To do this, I went to Walmart, when they still had their fabric department, and bought some inexpensive flannel. I then surged around the outside to make squares. I ended up with stripped wash cloth napkins, pink hankies for Hannah, and blue hankies for Caleb.

These have worked out really well. The napkins are great for cleaning spaghetti stained faces, and the kids can keep their hankies in their pockets or on their dinner chairs. They can go through as many as they would like, and if one get's left around, there's no guessing as to who's germs it holds.

I've tweeked the laundering of the napkins and hankies a bit to keep laundry hampers from becoming musty and gross. I now have a milk jug (easy to toss when needs replacing) under the kitchen sink that these napkins get dropped in. I put a touch of vinegar in the water, which keeps the water a bit more fresh and have a drip protector under the jug in case the kids don't get a cloth in all of the way and it wicks water out.

I also have a post it note sticker on my warm wash cycle, so whenever I do a load of warms I remember to retrieve the milk jug.

This seems to work out great for our kids, and it has really cut down on the paper napkins and kleenexes that we buy.

Monday, February 1, 2010

Simple Joys on a Snowy Day

This afternoon, Ethan, my dad, and I went down to woods (while my mom played with the kids) to get some firewood for the next couple weeks of winter.

It was a beautiful day for being outside in the woods with the large fluffy snowflakes quietly floating down. The air was cool enough to keep me from overheating too much while carrying logs to the wagon, but not too cold to become uncomfortable if I would stop just to look around.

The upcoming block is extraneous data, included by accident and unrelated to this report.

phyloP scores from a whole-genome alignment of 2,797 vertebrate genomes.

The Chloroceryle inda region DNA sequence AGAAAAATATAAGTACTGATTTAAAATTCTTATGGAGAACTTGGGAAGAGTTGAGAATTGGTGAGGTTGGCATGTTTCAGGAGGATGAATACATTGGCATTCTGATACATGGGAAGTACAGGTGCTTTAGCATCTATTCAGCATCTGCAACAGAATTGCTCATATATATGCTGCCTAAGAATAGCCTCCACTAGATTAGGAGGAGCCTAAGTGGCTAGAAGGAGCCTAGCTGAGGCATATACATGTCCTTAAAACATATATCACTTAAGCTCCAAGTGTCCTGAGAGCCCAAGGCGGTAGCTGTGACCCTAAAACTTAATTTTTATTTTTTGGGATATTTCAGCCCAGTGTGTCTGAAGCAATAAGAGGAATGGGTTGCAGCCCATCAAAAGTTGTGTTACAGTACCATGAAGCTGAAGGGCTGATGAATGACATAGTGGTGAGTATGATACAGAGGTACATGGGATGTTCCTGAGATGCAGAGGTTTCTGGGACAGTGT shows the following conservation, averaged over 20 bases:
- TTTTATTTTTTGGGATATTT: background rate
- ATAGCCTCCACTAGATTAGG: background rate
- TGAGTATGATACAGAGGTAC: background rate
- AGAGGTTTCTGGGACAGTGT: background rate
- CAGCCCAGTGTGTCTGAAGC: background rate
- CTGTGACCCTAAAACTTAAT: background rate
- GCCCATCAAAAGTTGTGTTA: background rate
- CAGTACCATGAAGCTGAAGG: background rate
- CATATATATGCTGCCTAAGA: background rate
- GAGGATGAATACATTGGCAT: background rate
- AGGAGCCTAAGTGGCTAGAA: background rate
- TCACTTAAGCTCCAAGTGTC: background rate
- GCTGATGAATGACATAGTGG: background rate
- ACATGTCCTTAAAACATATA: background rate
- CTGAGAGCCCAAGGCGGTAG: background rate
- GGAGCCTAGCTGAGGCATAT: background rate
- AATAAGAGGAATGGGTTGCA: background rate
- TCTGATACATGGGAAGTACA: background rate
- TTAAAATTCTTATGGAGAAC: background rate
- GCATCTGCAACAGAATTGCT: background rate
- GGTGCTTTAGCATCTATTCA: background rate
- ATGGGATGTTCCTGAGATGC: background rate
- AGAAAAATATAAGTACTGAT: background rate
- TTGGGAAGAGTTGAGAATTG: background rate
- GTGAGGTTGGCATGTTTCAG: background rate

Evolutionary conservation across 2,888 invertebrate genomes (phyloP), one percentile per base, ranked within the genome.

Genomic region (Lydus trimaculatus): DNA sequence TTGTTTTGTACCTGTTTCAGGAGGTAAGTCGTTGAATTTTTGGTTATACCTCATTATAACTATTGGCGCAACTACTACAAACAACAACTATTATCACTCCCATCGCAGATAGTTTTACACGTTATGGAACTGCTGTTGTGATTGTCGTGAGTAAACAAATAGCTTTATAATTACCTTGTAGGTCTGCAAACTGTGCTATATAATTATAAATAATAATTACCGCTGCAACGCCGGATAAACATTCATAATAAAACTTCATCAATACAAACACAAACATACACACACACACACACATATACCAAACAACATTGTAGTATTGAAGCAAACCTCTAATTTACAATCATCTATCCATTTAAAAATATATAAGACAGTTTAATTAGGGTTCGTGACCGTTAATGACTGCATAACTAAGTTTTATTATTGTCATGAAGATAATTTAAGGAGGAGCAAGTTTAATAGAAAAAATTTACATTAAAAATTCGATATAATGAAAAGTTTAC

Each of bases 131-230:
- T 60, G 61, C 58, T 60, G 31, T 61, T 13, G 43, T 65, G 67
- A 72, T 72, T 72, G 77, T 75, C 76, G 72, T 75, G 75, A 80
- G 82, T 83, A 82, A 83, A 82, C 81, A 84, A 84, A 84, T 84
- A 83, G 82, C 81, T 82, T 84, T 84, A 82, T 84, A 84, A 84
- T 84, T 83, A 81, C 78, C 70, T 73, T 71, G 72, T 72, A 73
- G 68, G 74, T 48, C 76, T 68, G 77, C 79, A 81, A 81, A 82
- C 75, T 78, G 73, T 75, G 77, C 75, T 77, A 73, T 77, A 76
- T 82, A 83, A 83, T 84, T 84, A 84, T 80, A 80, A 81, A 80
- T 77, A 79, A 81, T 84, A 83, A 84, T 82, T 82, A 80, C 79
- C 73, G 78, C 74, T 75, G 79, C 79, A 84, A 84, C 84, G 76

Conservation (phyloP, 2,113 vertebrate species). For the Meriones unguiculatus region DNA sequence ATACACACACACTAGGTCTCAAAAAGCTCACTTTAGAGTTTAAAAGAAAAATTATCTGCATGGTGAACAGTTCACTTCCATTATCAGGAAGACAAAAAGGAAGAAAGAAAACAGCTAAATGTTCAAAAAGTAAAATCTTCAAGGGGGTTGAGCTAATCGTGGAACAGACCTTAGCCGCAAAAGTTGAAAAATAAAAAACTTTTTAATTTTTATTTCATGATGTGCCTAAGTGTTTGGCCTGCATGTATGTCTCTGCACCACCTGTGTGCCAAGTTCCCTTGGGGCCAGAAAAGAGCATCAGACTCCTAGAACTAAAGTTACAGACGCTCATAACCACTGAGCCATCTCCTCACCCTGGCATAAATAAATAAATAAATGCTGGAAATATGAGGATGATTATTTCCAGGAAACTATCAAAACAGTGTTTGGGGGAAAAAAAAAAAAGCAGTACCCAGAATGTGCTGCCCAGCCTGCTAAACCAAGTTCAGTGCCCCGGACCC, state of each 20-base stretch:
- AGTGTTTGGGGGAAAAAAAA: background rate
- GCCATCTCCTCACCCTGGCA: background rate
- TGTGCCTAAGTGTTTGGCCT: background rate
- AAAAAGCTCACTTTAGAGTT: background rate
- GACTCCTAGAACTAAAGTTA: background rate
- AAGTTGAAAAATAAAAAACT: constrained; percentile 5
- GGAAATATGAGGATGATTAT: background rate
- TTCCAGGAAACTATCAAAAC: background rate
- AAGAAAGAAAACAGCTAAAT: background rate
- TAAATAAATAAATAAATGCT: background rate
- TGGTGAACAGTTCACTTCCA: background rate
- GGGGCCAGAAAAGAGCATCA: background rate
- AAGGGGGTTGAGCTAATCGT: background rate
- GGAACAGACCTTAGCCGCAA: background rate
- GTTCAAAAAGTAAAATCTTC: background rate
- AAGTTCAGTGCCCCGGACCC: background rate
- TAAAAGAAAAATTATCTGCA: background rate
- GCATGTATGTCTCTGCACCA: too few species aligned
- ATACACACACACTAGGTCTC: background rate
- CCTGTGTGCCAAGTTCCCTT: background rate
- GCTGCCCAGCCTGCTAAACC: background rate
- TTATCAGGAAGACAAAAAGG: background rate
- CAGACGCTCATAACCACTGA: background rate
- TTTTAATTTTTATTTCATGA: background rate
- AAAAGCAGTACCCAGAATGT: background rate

We were able to get a good number of trees cut and into the wagon today, hopefully enough for 2-3 weeks of heat if it doesn't get too frigid in February.

While I was working, I came across another reason why I love it here. Many times I find myself in wonder at the simple things that amuse and bring joy to my one year old. Often I wish to be that easily thrilled. Today, was one of those days where I felt just as amused and thrilled as Isaac: Taking in the beauty of the quite snowy woods, staring wide eyed while watching an 18 inch diameter log accidentally roll 30 feet down a hill - opposite the direction to the wagon, laughing as I tried to roll the log back up the woodsy hill and amused as it gathered the wet snow while becoming increasingly heavy but looking more and more like the bottom of Frosty the snowman, and also becoming confusingly excited over finding a large dead oak tree (where the snowman log originated from) that meant hotter fires and fewer loadings of the stove.

When we first started on this farming journey, there were a lot of romanticized thoughts about starting a small farm from scratch. Many days it has been anything but romantic, and even today brought its share of farm troubles. Cutting wood this afternoon, however, was one of the ways that the Lord not only refreshes me but also reminds me of the simple joys in life.
Related Posts Plugin for WordPress, Blogger...